DOL GUIDANCE STATEMENT

QUALIFYING REASONS FOR PAID LEAVE UNDER FFCRA

Qualifying Reasons for Leave

Under the FFCRA, an employee qualifies for paid sick time if the employee is unable to work (or unable to telework) due to a need for leave because the employee:

  1. is subject to a Federal, State, or local quarantine or isolation order related to COVID-19;
  2. has been advised by a health care provider to self-quarantine related to COVID-19;
  3. is experiencing COVID-19 symptoms and is seeking a medical diagnosis;
  4. is caring for an individual subject to an order described in (1) or self-quarantine as described in (2);
  5. is caring for a child whose school or place of care is closed (or child care provider is unavailable) for reasons related to COVID-19; or
  6. is experiencing any other substantially-similar condition specified by the Secretary of Health and Human Services, in consultation with the Secretaries of Labor and Treasury.

DURATION OF LEAVE

Duration of Leave:

For reasons (1)-(4) and (6): A full-time employee is eligible for 80 hours of leave, and a part-time employee is eligible for the number of hours of leave that the employee works on average over a two-week period.

For reason (5): A full-time employee is eligible for up to 12 weeks of leave (two weeks of paid sick leave followed by up to 10 weeks of paid expanded family & medical leave) at 40 hours a week, and a part-time employee is eligible for leave for the number of hours that the employee is normally scheduled to work over that period.

CALCULATION OF PAY FOR FFCRA

Calculation of Pay:

For leave reasons (1), (2), or (3): employees taking leave are entitled to pay at either their regular rate or the applicable minimum wage, whichever is higher, up to $511 per day and $5,110 in the aggregate (over a 2-week period).

For leave reasons (4) or (6): employees taking leave are entitled to pay at 2/3 their regular rate or 2/3 the applicable minimum wage, whichever is higher, up to $200 per day and $2,000 in the aggregate (over a 2-week period).

For leave reason (5): employees taking leave are entitled to pay at 2/3 their regular rate or 2/3 the applicable minimum wage, whichever is higher, up to $200 per day and $12,000 in the aggregate (over a 12-week period). [4]

[3] Paid sick time provided under this Act does not carryover from one year to the next. Employees are not entitled to reimbursement for unused leave upon termination, resignation, retirement, or other separation from employment.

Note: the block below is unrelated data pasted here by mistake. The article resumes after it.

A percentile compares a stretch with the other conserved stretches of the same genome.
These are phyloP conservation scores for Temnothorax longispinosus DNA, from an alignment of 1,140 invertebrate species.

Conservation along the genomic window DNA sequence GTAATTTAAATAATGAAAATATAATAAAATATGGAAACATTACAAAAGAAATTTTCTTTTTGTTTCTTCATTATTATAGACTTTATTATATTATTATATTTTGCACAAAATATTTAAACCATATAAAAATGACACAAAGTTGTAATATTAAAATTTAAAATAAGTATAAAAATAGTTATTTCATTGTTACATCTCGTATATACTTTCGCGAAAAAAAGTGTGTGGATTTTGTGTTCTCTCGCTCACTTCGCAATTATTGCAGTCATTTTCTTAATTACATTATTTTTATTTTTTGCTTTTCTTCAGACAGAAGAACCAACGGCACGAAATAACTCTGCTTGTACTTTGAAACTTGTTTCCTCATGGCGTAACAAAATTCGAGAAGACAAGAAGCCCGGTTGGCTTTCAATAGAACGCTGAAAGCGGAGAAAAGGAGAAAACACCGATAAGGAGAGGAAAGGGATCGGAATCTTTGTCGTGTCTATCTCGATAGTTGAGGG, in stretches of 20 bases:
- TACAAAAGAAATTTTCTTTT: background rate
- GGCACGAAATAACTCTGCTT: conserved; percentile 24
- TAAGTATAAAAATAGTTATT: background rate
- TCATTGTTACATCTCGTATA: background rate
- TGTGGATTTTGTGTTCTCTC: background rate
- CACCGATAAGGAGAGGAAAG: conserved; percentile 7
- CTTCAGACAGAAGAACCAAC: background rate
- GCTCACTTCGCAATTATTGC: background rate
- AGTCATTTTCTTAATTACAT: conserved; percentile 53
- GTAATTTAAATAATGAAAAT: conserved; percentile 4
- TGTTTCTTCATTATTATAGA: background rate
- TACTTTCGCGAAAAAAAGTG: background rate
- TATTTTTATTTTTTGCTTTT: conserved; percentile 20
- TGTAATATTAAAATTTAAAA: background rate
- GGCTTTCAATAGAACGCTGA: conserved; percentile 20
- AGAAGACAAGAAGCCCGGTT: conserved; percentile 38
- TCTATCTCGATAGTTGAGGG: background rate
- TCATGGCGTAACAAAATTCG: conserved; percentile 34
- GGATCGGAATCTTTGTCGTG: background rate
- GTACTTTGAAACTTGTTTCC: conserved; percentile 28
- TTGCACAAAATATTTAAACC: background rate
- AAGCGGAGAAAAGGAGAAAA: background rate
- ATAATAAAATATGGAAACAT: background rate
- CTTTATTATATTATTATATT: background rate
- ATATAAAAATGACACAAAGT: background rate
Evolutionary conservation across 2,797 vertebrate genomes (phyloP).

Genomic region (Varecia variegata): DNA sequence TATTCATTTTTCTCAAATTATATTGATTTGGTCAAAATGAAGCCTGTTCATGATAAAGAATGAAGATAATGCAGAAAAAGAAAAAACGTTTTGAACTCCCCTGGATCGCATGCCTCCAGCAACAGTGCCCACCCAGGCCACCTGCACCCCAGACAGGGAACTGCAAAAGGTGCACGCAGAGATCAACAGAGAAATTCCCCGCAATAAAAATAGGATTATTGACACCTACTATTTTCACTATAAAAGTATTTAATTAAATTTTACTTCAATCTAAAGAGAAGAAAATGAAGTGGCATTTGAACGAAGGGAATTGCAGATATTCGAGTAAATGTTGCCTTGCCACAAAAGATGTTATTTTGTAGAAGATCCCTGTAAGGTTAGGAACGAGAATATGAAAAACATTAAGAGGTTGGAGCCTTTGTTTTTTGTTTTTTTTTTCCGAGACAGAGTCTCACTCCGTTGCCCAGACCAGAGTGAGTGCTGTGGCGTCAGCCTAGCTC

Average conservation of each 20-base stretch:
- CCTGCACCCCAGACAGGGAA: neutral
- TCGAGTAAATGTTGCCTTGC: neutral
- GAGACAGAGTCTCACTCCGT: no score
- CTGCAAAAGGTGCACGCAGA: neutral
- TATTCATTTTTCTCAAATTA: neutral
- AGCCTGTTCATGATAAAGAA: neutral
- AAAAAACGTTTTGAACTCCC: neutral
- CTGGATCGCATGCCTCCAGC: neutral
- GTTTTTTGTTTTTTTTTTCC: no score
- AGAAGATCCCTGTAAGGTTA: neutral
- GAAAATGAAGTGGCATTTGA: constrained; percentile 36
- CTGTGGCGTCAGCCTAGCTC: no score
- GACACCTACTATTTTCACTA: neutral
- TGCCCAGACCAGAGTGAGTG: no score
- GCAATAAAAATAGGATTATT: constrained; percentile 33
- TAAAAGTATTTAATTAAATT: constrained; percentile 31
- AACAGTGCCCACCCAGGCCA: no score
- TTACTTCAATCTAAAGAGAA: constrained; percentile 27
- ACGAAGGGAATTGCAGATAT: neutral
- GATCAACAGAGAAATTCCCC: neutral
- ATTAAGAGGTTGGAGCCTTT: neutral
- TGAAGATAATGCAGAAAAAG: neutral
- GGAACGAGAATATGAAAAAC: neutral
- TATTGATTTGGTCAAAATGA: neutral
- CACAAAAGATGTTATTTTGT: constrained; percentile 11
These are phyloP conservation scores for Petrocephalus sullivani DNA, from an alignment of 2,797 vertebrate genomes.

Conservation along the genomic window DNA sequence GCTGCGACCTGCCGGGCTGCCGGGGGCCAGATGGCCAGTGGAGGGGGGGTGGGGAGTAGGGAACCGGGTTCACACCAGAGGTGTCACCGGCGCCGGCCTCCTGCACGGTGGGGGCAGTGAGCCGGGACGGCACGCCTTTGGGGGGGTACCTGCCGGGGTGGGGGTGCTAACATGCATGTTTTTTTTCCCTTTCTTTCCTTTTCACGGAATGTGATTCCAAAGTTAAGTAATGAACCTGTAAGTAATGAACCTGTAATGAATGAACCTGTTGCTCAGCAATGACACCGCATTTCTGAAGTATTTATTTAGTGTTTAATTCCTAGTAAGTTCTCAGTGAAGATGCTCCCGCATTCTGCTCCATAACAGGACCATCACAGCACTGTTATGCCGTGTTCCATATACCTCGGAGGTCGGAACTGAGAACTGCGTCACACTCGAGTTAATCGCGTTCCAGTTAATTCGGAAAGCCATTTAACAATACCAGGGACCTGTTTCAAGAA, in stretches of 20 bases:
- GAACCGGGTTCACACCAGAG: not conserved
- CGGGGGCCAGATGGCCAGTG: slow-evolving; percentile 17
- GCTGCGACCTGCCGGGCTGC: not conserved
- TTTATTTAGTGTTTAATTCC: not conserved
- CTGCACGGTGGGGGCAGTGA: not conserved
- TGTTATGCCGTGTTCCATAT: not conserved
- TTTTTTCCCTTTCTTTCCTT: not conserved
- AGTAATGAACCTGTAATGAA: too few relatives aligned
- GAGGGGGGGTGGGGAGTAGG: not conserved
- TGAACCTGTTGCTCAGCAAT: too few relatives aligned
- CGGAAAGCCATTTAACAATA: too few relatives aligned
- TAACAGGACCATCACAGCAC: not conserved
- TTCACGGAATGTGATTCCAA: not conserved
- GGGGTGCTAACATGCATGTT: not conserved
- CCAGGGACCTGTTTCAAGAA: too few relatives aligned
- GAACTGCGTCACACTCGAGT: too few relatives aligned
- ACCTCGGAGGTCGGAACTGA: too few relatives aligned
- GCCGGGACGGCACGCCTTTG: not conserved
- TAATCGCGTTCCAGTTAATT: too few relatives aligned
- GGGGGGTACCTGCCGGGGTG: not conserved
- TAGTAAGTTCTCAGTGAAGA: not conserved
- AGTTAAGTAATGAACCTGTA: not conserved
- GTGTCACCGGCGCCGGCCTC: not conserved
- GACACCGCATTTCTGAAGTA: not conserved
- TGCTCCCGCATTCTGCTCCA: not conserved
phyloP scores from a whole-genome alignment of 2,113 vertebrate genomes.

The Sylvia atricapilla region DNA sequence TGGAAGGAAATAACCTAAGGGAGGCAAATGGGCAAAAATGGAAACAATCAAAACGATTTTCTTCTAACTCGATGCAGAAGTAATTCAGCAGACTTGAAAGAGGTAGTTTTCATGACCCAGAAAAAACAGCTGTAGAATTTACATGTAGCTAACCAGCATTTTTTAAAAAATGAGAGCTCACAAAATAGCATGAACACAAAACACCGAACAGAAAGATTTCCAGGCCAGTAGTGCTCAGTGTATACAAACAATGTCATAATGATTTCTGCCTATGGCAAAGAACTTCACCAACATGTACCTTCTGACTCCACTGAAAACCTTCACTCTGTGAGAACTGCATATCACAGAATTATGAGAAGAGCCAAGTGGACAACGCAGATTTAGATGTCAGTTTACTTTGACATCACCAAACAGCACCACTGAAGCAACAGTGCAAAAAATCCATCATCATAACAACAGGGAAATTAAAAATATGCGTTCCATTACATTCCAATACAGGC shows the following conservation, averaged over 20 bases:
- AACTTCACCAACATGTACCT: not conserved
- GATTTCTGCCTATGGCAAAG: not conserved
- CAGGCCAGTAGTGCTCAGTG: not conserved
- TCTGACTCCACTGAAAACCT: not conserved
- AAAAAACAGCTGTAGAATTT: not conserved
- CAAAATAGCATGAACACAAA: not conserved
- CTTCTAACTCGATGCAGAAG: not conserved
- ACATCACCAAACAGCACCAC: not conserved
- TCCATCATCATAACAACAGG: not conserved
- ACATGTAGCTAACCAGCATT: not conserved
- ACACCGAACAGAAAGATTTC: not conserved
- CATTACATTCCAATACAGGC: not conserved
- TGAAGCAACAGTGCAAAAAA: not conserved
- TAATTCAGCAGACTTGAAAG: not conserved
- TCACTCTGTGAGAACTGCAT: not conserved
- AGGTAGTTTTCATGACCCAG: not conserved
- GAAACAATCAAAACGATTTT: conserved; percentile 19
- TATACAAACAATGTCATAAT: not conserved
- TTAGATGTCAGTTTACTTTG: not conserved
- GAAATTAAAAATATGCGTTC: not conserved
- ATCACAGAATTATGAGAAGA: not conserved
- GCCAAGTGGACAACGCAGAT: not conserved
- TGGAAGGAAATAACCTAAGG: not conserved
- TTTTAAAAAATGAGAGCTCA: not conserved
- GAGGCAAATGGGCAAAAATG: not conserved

PAYROLL TAX CREDITS FOR FFCRA

Payroll Tax Credits

  • The legislation will enable employers to keep their workers on their payrolls.
  • Applies to both the emergency FMLA expansion and the emergency sick leave.
  • Dollar for dollar credit for sick leave and paid FMLA wages against the employer portion of Social Security taxes.
  • Employers receive 100% reimbursement on federal payroll taxes for paid leave pursuant to the Act.
  • Refund is possible for amounts that exceed what is available as a credit.
  • Limits on what can be claimed mirror the caps for what must be paid.
  • The IRS will need to issue guidance on how the information is reported. The IRS is expected to issue information very soon. Check back here frequently as information is updated.

EMPLOYER PAID LEAVE REQUIREMENTS FROM THE DOL

Families First Coronavirus Response Act: Employer Paid Leave Requirements

Families First Coronavirus Response Act: Employer Paid Leave Requirements
The Families First Coronavirus Response Act (FFCRA or Act) requires certain employers to provide their employees with paid sick leave or expanded family and medical leave for specified reasons related to COVID-19.[1]The Department of Labor’s (Department) Wage and Hour Division (WHD) administers and enforces the new law’s paid leave requirements. These provisions will apply from the effective date through December 31, 2020.

Generally, the Act provides that covered employers must provide to all employees:[2]

  • Two weeks (up to 80 hours) of paid sick leave at the employee’s regular rate of pay where the employee is unable to work because the employee is quarantined (pursuant to Federal, State, or local government order or advice of a health care provider), and/or experiencing COVID-19 symptoms and seeking a medical diagnosis; or
  • Two weeks (up to 80 hours) of paid sick leave at two-thirds the employee’s regular rate of pay because the employee is unable to work because of a bona fide need to care for an individual subject to quarantine (pursuant to Federal, State, or local government order or advice of a health care provider), or care for a child (under 18 years of age) whose school or child care provider is closed or unavailable for reasons related to COVID-19, and/or the employee is experiencing a substantially similar condition as specified by the Secretary of Health and Human Services, in consultation with the Secretaries of the Treasury and Labor.

A covered employer must provide to employees that it has employed for at least 30 days:[3]

  • Up to an additional 10 weeks of paid expanded family and medical leave at two-thirds the employee’s regular rate of pay where an employee is unable to work due to a bona fide need for leave to care for a child whose school or child care provider is closed or unavailable for reasons related to COVID-19.

Covered Employers: The paid sick leave and expanded family and medical leave provisions of the FFCRA apply to certain public employers, and private employers with fewer than 500 employees.[4] Most employees of the federal government are covered by Title II of the Family and Medical Leave Act, which was not amended by this Act, and are therefore not covered by the expanded family and medical leave provisions of the FFCRA. However, federal employees covered by Title II of the Family and Medical Leave Act are covered by the paid sick leave provision.